Having that support and encouragement may help people pull through more quickly, knowing that they're not alone and that others are willing to help.

Ways to cope

Not all traits that make people more resilient are innate. Many -- such as adapting to change -- can be learned, says Jana N. Martin, a Long Beach-based psychologist and spokeswoman for the American Psychological Assn. Thinking about how past upheavals -- even small ones -- were lived through can help people get through major turmoils.

"If you had a good friend who moved away, you learned through that experience that you can adapt and be happy no matter what. Also, you can talk to people who have been through tough times and ask them what they're doing to get through, and what's been helpful in the past."

However, having experienced several major traumas can make some people less resilient, says Janine Shelby, director of the Child Crisis Center at Harbor-UCLA Medical Center.

So can having a personal or family history of psychiatric illness, severe family dysfunction, family health problems and socioeconomic or intellectual difficulties.

Still, much of what factors into being resilient boils down to attitude -- whether people see themselves as victim or survivor and whether they perceive their circumstances as insurmountable or manageable.

Instead of tapping into resources for basic necessities such as food, clothing and shelter, for example, someone less resilient may withdraw, become angry and not make those important efforts to rebuild their lives, prolonging the process and keeping their lives in a state of disarray.

Understanding how to take small steps and make manageable goals are ways of feeling more in control. Hart recalls talking with an older man in a shelter who was weeping, worrying about how he'd provide for his family.

"It was obvious he was totally overwhelmed," she said. "I talked to him about what he could do today, not worry about taking care of his family for the rest of his life. That afternoon I saw him at the computer looking up resources."

How someone adapts to tragedy can be rooted in their culture too, Kamboukos said. "Some cultures have more of a fatalistic outlook along the lines of, if it's meant to be, it's meant to be, or a higher being willed this to happen. [People who believe this] tend to do better, because they have more acceptance of the situation."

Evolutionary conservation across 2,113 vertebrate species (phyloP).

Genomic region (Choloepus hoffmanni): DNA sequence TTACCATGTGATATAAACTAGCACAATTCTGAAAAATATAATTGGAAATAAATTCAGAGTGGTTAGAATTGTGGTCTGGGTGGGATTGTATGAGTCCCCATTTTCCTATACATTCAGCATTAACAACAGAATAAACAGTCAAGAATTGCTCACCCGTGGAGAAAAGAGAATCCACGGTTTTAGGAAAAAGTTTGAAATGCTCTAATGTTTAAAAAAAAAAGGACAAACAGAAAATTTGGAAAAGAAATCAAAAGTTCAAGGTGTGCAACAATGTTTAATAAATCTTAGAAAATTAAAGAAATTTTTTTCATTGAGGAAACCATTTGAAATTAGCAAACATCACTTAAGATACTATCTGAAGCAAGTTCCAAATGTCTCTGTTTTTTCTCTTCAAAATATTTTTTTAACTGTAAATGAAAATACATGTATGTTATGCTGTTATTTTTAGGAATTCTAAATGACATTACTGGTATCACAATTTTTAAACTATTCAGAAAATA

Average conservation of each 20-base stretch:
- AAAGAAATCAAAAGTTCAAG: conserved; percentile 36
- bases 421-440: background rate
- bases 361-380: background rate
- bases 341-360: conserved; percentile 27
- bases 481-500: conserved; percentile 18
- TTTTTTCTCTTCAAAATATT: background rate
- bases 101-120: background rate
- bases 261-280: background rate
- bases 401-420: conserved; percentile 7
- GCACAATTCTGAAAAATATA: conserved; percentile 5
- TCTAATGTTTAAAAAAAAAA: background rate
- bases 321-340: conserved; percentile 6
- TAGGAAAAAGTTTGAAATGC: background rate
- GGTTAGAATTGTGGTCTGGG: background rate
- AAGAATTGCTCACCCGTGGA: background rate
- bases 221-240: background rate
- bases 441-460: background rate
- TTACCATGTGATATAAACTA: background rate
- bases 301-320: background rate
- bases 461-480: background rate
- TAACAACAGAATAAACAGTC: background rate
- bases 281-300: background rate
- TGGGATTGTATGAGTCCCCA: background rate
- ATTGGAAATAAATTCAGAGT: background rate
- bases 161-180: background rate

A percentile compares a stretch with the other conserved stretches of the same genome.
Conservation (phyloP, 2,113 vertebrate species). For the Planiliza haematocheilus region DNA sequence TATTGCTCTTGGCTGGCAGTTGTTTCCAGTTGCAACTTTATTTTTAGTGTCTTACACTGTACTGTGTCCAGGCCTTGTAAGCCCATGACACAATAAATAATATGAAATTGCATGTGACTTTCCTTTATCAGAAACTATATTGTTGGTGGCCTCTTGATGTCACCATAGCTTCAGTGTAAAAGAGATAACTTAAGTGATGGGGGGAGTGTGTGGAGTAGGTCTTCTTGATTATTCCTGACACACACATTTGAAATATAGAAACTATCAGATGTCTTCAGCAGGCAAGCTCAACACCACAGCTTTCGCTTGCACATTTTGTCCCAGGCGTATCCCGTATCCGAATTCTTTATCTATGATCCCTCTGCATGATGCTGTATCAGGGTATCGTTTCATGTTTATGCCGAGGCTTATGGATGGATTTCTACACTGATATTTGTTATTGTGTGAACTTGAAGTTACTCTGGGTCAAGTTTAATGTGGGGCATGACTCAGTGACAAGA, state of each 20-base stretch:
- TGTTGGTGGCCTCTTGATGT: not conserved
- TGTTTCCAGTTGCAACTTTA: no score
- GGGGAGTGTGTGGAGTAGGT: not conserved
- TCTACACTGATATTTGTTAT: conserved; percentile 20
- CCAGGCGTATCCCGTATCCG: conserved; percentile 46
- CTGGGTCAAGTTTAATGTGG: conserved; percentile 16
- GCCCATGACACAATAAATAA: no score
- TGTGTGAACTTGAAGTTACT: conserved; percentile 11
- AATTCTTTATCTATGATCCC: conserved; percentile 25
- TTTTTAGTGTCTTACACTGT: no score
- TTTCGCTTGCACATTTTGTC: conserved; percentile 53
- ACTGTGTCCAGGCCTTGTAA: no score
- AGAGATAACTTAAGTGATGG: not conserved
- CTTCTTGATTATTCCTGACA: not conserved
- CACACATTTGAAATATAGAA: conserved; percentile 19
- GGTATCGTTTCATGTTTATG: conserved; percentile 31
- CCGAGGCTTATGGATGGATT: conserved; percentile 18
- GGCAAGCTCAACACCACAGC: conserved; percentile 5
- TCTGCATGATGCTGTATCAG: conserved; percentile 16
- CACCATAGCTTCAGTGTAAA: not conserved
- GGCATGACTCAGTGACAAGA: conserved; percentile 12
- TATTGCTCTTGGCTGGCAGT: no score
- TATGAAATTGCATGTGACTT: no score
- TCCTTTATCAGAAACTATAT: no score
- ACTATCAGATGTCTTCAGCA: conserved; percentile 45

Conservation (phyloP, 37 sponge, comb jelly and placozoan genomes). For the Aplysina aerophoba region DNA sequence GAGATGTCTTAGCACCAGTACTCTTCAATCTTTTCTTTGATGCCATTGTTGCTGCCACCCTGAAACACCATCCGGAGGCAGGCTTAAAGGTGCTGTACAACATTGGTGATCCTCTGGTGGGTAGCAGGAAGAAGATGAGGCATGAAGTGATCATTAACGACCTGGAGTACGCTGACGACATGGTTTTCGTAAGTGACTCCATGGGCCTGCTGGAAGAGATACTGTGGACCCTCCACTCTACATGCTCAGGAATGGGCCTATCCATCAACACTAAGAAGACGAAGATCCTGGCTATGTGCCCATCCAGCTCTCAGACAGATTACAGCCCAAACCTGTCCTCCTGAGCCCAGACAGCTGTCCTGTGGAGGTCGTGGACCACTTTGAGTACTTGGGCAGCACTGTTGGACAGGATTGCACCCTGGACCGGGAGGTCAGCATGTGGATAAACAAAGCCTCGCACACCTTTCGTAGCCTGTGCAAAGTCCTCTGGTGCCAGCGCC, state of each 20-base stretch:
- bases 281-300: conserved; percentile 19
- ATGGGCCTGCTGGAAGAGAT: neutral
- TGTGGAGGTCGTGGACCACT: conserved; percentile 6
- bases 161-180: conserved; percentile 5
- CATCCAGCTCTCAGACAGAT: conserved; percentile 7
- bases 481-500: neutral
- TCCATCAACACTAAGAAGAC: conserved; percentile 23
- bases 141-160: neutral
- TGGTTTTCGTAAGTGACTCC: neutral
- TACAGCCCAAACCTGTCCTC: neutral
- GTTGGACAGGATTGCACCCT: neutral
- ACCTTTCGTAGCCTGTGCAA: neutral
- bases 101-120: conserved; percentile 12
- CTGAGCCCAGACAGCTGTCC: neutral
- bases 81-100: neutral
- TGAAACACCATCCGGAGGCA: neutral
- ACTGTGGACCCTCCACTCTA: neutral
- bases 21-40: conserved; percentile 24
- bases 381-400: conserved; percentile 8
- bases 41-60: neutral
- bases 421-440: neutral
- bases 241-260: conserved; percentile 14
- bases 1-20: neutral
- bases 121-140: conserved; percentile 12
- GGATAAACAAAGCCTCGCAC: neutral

Mental health professionals who counsel disaster victims on-site say they look for tell-tale signs that people are coping -- or not coping -- with the situation.

"I look for that glassy, glazed look," said Robert Levine, a licensed L.A. therapist who was counseling fire victims through his work with the county's Department of Mental Health. "Those are the people you have to worry about."

Highs and lows

But even being resilient doesn't make someone immune from the emotional highs and lows that are sure to accompany a catastrophe.

"It's when we get stuck on those stages -- depression or denial or blame or anger -- that it creates consequences and spills into other phases of life," said Stephen Mayberg, director of the California Department of Mental Health. "The quicker you can get back to normal, the better you're going to deal with the challenges ahead of you."

Mental health experts say most people are resilient enough to endure a calamity such as losing a home -- and some may come out better for it. Those who tied up their identity with possessions might find that objects now take a back seat to relationships.

"During tragic times, we often have opportunities to discover things about ourselves that are strengths," Martin said.

  24/11/2008. Los Angeles Times.